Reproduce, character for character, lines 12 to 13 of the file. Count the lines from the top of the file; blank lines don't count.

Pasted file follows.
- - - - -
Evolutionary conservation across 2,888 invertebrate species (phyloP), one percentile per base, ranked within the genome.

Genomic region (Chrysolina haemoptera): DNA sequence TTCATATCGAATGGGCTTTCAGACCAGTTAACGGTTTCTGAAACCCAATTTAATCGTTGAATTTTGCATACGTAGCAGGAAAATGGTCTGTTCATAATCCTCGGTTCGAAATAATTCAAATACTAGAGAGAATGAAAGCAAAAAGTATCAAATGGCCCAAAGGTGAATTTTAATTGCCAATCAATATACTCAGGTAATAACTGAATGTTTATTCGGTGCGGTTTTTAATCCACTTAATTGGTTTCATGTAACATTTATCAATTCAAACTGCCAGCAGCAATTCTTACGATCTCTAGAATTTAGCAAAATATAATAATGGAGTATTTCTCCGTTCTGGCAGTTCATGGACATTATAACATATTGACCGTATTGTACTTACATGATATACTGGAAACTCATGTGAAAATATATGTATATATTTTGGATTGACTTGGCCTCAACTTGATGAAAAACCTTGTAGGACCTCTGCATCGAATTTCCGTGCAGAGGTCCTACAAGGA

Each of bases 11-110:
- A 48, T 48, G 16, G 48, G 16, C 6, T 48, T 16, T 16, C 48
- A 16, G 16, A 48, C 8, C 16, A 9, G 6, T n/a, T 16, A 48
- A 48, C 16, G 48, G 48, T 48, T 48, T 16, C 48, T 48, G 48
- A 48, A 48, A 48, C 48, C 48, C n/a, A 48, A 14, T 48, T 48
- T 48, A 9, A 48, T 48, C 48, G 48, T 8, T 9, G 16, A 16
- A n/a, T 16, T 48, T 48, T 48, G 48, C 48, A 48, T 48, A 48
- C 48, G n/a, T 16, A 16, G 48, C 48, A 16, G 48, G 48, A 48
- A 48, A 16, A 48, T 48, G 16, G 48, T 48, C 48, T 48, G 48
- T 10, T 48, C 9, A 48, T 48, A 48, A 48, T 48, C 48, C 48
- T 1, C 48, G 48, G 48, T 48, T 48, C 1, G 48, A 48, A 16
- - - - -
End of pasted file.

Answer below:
- T 10, T 48, C 9, A 48, T 48, A 48, A 48, T 48, C 48, C 48
- T 1, C 48, G 48, G 48, T 48, T 48, C 1, G 48, A 48, A 16